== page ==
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Inherited Colorectal Cancer

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What Is the FAP Gene?

Genes are tiny segments of DNA that control how cells function, such as telling them when to divide and grow. One copy of each gene comes from your mother; the other comes from your father.

In 1991, researchers made a significant breakthrough in the diagnosis of FAP. They identified the gene - called APC - that is responsible for the condition. This gene mutation can be detected in 82% of patients with FAP. The exact lifetime risk of developing colon cancer in people who have inherited this gene abnormality is about 100%. Families in which this gene mutation occurs may or may not have one or more family members with colorectal cancer or polyps.

What Causes Gene Mutations to Occur?

Gene mutations, or changes in the structure of a gene, happen for several reasons. Chemicals in stools, or feces, can cause mutations in the colon and rectum. These chemicals are found in the food we eat, or are produced from these foods during the process of digestion. Mutations are likely to occur in the cells lining the colon and rectum, because stool usually stays in the large intestine, or colon, for 24-36 hours, allowing time for cancer-causing chemicals, called carcinogens, to have an effect. In comparison, it only takes 2 to 4 hours for stool to get through the small intestine, making cancer extremely rare in this area.

This helps explain why certain foods may promote colon cancer and others may protect against it. For example, it is believed that red meat and animal fat may cause cancer, while fiber may not only speed up the passage of stool through the colon, but may be turned into chemicals that prevent cells from growing out of control.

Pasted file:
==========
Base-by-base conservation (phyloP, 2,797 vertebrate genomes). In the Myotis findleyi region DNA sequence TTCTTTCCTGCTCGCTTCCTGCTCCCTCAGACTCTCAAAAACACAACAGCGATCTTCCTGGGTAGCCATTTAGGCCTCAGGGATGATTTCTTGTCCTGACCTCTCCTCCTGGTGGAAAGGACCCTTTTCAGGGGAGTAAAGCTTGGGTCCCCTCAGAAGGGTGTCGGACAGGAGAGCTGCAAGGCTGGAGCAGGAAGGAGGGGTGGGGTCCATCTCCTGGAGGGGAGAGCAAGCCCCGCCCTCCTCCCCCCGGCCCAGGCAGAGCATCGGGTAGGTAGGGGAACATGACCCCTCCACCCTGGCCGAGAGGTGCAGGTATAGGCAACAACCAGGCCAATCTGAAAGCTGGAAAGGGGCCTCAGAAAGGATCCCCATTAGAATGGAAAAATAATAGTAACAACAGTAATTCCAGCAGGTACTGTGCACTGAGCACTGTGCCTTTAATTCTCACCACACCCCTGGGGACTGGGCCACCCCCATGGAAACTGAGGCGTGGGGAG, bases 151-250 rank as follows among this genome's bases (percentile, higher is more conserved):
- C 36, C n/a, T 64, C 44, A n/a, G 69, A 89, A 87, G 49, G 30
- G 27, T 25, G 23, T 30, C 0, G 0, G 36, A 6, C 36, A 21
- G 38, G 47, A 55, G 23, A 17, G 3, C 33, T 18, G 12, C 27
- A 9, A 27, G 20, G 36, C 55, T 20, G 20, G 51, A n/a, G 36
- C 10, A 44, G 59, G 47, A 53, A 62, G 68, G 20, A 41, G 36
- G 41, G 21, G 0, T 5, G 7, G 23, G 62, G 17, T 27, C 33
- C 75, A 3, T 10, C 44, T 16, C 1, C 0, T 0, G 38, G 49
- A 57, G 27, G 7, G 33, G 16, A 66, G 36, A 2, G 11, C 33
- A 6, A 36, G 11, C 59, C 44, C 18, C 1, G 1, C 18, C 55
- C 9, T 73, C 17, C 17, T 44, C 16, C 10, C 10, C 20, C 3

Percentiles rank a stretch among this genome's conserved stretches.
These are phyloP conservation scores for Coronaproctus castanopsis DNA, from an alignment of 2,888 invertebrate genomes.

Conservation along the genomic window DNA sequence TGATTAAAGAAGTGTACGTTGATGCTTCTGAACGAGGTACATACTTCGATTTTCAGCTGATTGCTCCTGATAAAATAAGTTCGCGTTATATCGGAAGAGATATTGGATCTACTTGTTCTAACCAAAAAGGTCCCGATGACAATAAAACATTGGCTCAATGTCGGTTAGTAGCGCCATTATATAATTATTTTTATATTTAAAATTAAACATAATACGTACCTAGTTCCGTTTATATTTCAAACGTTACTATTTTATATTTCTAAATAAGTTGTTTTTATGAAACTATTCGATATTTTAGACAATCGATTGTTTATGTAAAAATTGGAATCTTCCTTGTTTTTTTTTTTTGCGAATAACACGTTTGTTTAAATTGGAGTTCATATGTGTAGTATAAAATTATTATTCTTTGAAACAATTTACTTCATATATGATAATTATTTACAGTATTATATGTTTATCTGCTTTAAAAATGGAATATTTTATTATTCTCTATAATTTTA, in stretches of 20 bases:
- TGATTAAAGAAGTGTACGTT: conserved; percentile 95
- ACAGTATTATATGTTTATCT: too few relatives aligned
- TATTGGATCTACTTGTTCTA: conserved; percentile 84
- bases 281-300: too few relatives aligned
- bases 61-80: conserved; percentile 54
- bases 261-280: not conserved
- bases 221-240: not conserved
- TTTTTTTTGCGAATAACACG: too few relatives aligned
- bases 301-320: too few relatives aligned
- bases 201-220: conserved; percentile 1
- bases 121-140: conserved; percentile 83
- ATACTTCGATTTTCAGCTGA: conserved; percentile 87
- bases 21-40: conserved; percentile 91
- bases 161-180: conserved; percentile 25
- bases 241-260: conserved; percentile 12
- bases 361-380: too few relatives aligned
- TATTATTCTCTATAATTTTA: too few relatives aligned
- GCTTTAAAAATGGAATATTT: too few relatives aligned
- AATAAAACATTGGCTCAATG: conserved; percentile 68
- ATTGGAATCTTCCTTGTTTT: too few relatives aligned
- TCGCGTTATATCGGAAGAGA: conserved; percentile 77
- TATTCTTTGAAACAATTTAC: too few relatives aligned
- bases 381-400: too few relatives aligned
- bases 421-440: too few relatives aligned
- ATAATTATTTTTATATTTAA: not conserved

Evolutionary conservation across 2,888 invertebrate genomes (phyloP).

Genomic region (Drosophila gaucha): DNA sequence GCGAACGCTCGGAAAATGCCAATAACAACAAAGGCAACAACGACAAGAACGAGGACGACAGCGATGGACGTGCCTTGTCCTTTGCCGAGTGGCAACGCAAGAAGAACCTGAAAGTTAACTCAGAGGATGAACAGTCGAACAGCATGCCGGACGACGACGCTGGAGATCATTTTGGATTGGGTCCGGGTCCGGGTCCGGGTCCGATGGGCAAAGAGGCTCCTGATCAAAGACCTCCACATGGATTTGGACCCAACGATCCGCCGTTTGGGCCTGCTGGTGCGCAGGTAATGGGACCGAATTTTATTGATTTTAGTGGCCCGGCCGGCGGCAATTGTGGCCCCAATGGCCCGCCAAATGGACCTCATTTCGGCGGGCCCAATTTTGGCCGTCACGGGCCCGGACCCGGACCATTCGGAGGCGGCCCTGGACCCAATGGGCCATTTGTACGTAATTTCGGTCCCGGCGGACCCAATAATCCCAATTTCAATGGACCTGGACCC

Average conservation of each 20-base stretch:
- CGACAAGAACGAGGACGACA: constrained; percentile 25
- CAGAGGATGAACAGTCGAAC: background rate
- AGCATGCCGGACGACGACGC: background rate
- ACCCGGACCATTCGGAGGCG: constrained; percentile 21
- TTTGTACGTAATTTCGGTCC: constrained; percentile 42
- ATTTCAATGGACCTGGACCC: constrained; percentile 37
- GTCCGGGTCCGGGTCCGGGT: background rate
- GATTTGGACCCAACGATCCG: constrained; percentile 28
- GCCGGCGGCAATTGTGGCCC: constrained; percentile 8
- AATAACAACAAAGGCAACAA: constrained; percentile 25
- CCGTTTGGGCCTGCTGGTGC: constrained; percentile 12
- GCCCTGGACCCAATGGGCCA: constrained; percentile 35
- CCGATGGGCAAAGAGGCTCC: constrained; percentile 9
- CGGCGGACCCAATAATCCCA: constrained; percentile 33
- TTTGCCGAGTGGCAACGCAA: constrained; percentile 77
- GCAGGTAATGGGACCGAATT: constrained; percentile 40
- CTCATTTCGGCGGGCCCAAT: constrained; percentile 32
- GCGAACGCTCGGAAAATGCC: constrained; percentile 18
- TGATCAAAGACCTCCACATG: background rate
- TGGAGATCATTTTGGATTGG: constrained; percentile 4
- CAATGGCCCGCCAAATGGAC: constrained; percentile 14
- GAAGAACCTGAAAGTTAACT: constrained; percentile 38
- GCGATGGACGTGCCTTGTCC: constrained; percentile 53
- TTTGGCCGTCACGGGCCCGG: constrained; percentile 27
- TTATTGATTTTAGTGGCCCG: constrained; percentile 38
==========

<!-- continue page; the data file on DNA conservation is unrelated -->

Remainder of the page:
What Is the Difference Between FAP and HNPCC?

There are 2 main differences between FAP and HNPCC, and they include:

  1.  Number of genes mutated. In FAP, there is only one gene, the APC gene, which is abnormal. In HNPCC, there are several gene, mutations which may be responsible for the development of the condition.
  2. Presence of polyps, or growths that can become cancer. FAP is characterized by the presence of more than 100 benign polyps. In HNPCC, affected people have fewer polyps, but these polyps can become cancerous more quickly than normal.

Other Forms of Inherited Polyposis Syndromes

There are other, very rare forms of inherited polyposis syndromes that are associated with an increased risk of colorectal cancer. These include:

  •  Juvenile polyposis (JP). Patients may have anywhere from 5 to 500 polyps, or growths, mostly in the colon and rectum, which usually begins before the age of 10. The stomach and small intestine are less commonly affected. These patients are also at increased risk of bowel cancer.
  • Peutz-Jehgers syndrome (PJS). Patients with PJS typically develop dozens to thousands of benign polyps, or growths, in the stomach and intestines, primarily in the small intestine. The growths can become malignant or can cause obstruction of the bowel.

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